As we move into March, my spirits are lifted by the sight of the first shoots of spring tentatively emerging from the frozen ground. True, there is a lingering chill in the air, borne on bitter draughts of wind that make your eyes water. But still, there is the merciful sense of the evenings getting lighter and longer, the warmth of summer becoming ever more tangible, nearing over the horizon. Indeed, as the earth wakens from its winter sleep, it feels as if we humans are likewise coming out of hibernation. Of course, some parts of the planet will have been sweltering under a burning sun over recent months, while other regions bask in temperate warmth all year round. But up towards the Arctic, folk in the northern regions of the globe have been shivering through a cold, dark winter. During these long months, the word 'hibernation' does feel apt: we shelter from the elements, hopefully in some enveloping cocoon of warmth, hunkered down in our nests. If we're lucky, we'll even feel koselig.
In my recent project to collect 'untranslatable words' that relate to wellbeing, the wonderful Norwegian word koselig is one of my favourites. Superficially, it might be roughly described as meaning 'cozy'. However, its significance seems to run far deeper, capturing a multitude of positive feelings and experiences. It tends to be described as communicating an almost existential sense of warmth, security, intimacy, and happiness. Perhaps picture Norwegians, merrily huddled by the fire, sheltering from the brutal winter, gladly toasting their gathering as being koselig. Indeed, as this nice blogpost elucidates, so central is this word to Norwegian culture, its usage extends into areas of life that have no direct connection with 'coziness', but simply involve a shared sense of friendliness and intimacy. For instance, it can apparently be used to describe a reunion with a long-lost friend, a tender kiss, a merry party, even working in supportive collaboration with colleagues.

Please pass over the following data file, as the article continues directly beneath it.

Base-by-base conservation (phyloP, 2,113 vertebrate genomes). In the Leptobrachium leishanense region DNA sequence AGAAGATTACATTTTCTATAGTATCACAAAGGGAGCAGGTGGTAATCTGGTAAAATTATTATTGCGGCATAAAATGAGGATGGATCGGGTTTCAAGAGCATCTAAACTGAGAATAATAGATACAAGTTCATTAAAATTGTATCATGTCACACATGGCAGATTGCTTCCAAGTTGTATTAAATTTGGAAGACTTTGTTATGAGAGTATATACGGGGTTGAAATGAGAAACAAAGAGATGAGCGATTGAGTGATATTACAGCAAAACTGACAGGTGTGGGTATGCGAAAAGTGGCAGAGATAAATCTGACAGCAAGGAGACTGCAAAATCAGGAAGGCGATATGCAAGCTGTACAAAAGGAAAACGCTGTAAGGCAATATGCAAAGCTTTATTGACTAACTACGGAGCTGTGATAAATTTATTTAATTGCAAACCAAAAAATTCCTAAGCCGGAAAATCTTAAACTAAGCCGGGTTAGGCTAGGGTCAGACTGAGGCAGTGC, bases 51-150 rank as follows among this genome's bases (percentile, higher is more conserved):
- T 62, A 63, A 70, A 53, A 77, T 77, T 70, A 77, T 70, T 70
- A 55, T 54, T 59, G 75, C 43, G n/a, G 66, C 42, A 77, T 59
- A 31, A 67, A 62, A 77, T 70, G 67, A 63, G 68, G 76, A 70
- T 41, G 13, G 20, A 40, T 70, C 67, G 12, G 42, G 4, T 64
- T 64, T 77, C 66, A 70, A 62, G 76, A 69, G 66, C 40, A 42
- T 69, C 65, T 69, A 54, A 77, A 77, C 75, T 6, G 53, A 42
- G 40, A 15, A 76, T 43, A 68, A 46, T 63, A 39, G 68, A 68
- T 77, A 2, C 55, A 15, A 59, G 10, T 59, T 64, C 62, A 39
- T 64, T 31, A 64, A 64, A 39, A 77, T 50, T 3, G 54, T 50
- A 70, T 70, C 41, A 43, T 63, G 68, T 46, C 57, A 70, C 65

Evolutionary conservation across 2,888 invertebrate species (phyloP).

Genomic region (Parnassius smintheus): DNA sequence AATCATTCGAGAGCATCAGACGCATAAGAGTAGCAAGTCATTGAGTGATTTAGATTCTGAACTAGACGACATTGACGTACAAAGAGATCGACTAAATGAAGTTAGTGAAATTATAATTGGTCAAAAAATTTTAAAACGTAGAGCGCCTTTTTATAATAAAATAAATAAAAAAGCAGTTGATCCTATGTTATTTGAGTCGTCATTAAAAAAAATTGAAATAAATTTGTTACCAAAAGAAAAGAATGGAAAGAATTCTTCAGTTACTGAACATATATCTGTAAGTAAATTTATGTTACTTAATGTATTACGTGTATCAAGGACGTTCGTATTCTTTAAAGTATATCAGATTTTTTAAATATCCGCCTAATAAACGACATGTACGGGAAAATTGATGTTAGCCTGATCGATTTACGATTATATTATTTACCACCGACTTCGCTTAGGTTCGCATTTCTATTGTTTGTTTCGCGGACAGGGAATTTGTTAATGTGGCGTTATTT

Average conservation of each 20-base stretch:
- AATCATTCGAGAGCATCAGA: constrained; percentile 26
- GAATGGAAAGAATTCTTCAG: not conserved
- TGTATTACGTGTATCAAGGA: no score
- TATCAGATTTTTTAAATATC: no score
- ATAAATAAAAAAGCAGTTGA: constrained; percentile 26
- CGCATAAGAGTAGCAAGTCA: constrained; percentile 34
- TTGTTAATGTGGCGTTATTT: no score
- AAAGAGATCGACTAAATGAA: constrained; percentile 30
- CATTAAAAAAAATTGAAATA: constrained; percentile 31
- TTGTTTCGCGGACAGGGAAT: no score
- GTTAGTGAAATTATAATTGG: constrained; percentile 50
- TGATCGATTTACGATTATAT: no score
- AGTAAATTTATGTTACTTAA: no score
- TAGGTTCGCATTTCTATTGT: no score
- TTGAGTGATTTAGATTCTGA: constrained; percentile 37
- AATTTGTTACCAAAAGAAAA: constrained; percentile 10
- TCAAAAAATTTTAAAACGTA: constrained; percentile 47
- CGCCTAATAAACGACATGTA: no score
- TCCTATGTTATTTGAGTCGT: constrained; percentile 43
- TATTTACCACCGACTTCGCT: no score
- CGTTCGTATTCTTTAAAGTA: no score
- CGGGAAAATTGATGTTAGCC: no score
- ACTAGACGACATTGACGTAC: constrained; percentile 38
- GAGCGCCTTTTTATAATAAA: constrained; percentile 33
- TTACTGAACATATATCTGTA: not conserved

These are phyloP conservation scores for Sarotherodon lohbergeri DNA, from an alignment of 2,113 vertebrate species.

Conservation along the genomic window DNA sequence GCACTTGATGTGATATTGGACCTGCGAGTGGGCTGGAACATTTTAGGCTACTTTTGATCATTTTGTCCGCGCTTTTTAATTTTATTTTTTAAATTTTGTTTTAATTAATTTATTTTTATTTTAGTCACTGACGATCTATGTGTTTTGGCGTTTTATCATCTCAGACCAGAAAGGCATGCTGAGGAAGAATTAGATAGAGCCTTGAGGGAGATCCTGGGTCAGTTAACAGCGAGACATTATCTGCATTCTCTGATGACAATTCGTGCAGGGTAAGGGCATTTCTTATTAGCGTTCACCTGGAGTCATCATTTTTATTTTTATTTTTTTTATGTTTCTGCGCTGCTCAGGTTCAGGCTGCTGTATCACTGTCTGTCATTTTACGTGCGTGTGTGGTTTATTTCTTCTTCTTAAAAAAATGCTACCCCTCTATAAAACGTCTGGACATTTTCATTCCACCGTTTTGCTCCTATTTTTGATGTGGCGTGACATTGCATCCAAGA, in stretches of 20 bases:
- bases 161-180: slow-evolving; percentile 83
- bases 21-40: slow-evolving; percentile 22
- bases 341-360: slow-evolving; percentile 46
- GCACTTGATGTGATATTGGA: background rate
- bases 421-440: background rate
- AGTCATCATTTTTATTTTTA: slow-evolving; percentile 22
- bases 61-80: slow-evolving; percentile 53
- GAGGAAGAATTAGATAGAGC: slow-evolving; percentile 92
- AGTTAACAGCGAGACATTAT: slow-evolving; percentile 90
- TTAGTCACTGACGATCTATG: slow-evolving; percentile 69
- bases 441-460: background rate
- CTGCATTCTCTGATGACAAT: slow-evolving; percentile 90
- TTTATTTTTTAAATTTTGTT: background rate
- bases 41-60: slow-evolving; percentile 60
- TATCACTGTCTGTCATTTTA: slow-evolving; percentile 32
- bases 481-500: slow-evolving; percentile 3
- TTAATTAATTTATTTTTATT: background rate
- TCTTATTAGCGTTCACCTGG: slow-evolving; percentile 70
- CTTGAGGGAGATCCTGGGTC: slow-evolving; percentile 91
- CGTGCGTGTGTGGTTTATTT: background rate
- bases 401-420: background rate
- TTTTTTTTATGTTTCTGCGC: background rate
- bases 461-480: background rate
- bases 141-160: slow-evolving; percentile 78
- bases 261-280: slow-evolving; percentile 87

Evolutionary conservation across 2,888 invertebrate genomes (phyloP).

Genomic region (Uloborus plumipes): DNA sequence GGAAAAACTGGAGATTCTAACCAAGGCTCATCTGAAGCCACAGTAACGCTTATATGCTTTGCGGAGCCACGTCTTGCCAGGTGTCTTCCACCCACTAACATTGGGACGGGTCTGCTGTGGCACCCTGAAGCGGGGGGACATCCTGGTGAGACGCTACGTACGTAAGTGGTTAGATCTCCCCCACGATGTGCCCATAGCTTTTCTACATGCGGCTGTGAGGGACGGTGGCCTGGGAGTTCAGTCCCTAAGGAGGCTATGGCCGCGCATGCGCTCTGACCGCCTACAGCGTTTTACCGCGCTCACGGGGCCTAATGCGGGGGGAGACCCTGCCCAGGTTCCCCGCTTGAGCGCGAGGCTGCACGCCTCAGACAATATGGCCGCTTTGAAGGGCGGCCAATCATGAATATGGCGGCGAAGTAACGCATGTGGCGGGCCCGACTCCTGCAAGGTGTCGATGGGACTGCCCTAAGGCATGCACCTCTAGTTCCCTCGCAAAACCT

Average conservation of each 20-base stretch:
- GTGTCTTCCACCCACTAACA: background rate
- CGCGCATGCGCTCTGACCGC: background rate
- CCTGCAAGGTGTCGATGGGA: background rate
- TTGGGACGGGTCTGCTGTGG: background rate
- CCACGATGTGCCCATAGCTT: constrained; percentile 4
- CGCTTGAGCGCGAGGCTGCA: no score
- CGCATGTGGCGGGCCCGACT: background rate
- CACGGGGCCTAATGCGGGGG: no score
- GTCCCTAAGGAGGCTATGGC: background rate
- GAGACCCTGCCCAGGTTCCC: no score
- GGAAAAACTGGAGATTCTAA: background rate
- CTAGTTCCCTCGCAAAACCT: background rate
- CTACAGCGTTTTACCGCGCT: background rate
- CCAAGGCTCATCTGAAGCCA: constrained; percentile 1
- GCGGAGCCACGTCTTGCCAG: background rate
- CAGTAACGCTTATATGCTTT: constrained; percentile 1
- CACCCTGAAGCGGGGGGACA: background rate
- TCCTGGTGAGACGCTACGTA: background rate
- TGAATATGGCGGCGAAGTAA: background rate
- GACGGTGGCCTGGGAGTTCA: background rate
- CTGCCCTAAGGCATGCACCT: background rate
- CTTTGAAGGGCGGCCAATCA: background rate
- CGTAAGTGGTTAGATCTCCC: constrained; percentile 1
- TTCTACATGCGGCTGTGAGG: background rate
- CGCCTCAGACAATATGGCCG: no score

As I think about koselig, I feel a little envious, as if it's a feeling that us non-Norwegians are missing out on. But then, I wonder if that actually is the case. One of the questions that drove my project was the issue of whether these words truly are 'untranslatable'. As I undertook the project, it seemed that it might not only be Norwegians who have crafted a special word to capture the constellation of valued feelings and experiences brought together by the term koselig. Many Northern European languages have kinship words that encompass similar meanings - from hyggelig in Danish and mysa in Swedish, to gezellig in Dutch and gemütlich in German. Indeed, I began to wonder about my own English word, cozy. I had initially regarded this as a 'superficial' translation, lacking the emotional depth and resonance of koselig. But is it? It strikes me that 'cozy' doesn't just describe something as simple as the warmth and comfort of a room. Rather, it seems to express some fundamental sense of being safe and secure, protected against the elements - not only against the inclement British weather, but the hostilities of life itself. Or am I just longingly reading these qualities into the word now that I've heard about koselig?!